As Ukrainians are forced to flee, Brexit Britain has failed to step up to the plate. While EU countries are welcoming Ukrainian refugees with a three-year visa-free asylum policy, the UK’s Border Force is turning them back. They have been told to seek admission by applying for seasonal work. Even the parents of adults resident in the UK are not being admitted under current policies. Scotland’s borders are policed by the UK Home Office so it can’t diverge from this stance.
Brexit has created a country with a new identity. The UK emerged from its 40-year membership of the EU with a vision and core values that Scotland rejected. One of post-Brexit Britain’s guiding principles is hostility to immigrants. Another is the creed, set out in the Internal Markets Act, that Britain is one country ruled by Westminster and that the devolved Parliaments have no sovereignty.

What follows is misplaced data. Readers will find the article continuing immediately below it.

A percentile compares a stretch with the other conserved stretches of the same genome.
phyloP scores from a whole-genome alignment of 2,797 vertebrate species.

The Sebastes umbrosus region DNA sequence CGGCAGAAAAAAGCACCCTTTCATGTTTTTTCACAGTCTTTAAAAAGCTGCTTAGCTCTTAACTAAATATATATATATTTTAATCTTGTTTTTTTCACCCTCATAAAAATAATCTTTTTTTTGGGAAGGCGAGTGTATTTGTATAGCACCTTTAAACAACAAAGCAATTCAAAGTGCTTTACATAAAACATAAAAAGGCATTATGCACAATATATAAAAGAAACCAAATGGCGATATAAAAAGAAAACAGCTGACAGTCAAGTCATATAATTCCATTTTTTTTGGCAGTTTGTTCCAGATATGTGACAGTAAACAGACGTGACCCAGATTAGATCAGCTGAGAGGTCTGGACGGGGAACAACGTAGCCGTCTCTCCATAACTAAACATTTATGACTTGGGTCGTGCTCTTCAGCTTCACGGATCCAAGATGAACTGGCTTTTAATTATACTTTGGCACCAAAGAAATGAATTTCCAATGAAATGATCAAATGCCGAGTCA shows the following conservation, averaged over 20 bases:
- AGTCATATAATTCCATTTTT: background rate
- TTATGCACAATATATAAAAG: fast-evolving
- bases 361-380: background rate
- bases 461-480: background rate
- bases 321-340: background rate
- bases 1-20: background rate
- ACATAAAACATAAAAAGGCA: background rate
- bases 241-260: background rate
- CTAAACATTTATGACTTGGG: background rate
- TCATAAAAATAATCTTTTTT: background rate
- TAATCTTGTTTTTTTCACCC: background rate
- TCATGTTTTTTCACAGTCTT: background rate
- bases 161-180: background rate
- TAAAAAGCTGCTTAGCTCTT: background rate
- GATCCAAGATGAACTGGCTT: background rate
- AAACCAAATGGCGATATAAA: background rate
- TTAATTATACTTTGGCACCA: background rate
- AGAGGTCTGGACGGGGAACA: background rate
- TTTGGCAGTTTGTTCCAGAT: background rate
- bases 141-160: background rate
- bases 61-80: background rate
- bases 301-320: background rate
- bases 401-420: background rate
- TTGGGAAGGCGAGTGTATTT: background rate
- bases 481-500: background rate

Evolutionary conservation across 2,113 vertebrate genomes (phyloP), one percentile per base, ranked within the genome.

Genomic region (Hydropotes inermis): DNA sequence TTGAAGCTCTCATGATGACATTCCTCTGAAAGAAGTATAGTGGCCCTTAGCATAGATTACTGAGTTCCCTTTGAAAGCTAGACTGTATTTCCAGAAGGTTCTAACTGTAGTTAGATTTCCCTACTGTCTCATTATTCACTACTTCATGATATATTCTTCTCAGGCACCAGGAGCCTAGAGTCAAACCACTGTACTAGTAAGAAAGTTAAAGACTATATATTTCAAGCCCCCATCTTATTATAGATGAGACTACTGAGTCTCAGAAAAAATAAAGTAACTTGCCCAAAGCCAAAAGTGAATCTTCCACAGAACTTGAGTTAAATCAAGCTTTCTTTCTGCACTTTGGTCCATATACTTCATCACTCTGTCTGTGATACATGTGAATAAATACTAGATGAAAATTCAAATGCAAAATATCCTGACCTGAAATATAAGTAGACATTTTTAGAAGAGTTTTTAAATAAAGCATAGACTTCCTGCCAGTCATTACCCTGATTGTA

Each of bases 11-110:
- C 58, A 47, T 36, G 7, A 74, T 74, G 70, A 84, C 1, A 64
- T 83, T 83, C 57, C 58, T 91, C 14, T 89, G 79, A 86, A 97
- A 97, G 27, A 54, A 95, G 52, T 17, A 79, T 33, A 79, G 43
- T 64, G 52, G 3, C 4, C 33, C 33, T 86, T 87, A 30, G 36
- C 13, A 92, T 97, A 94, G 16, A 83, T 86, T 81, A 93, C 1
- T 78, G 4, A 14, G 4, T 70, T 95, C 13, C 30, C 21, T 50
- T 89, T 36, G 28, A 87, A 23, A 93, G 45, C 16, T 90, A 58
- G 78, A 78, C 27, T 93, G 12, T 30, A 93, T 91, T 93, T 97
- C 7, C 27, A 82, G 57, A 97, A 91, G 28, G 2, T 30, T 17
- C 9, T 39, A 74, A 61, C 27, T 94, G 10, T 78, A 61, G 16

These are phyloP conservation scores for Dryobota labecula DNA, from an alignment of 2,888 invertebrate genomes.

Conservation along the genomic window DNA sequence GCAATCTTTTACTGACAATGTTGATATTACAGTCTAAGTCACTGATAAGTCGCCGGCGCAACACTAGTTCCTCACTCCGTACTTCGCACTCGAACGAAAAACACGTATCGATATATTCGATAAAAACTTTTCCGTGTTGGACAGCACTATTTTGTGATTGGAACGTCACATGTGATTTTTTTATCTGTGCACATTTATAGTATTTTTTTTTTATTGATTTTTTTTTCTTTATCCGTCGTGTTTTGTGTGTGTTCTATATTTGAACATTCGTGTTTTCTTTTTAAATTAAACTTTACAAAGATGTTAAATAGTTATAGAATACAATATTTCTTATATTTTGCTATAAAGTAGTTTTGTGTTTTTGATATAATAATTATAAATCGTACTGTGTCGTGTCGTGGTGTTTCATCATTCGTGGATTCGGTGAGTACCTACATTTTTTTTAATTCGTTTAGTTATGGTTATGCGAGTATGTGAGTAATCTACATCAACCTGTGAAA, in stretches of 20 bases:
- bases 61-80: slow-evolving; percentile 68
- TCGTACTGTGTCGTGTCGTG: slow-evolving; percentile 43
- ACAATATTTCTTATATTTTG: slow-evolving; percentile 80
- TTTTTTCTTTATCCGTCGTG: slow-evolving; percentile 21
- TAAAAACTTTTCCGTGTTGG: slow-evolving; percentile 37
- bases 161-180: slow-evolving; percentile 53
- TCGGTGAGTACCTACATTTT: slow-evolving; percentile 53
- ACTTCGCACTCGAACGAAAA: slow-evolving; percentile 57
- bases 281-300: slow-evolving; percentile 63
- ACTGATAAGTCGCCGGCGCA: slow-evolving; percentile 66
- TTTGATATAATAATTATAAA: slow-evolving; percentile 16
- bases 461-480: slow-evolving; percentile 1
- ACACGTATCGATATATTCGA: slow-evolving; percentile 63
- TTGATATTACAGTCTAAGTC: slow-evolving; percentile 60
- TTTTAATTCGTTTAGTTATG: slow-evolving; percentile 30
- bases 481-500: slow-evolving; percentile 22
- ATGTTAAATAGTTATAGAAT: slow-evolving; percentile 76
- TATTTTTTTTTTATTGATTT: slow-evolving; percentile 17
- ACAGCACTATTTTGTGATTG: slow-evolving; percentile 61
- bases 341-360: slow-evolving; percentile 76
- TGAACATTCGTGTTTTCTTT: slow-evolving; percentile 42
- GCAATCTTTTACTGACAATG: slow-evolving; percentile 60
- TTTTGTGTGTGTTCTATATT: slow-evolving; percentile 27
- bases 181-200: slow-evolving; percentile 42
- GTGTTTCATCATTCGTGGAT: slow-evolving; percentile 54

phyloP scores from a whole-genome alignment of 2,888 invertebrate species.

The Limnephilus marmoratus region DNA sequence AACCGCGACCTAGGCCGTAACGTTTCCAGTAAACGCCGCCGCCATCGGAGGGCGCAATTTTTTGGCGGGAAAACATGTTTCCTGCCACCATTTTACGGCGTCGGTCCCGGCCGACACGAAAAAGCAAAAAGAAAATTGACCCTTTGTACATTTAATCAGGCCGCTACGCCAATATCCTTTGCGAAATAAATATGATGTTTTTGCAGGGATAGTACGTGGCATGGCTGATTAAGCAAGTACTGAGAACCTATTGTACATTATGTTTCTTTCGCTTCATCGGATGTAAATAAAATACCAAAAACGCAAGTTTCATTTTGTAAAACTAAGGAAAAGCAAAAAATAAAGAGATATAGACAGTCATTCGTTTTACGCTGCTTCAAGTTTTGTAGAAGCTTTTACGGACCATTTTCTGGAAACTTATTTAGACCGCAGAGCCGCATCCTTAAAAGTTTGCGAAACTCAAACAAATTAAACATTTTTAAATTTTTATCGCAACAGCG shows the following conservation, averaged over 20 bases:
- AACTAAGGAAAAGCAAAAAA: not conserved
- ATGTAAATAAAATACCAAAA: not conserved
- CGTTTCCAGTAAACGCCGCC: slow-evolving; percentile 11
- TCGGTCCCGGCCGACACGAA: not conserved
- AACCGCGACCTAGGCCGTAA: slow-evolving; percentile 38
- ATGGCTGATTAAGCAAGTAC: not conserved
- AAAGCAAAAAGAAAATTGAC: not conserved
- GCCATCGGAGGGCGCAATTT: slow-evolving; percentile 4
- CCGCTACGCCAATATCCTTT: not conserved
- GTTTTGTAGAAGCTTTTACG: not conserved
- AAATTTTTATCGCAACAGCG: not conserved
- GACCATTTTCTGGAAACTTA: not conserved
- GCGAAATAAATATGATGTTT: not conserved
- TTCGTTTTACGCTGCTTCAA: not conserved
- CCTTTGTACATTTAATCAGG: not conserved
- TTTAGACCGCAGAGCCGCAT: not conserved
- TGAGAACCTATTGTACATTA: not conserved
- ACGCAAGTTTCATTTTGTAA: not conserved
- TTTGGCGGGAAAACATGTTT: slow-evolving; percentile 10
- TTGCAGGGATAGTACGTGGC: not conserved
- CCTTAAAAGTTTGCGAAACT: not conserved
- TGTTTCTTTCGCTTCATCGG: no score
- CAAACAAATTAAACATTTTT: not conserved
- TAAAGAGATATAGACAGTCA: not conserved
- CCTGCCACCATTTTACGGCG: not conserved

Scots who think their country should once again be part of a strong European Union which has helped foster peace and unity across much of the continent for half a century should support independence. No Unionist party is now pursuing EU membership. Even the Liberal Democrats have dialed down their commitment to rejoining the EU in a bid to target ‘Leave’ areas of England in the next general election.
Post-Brexit Britain created a “trust gap” with international allies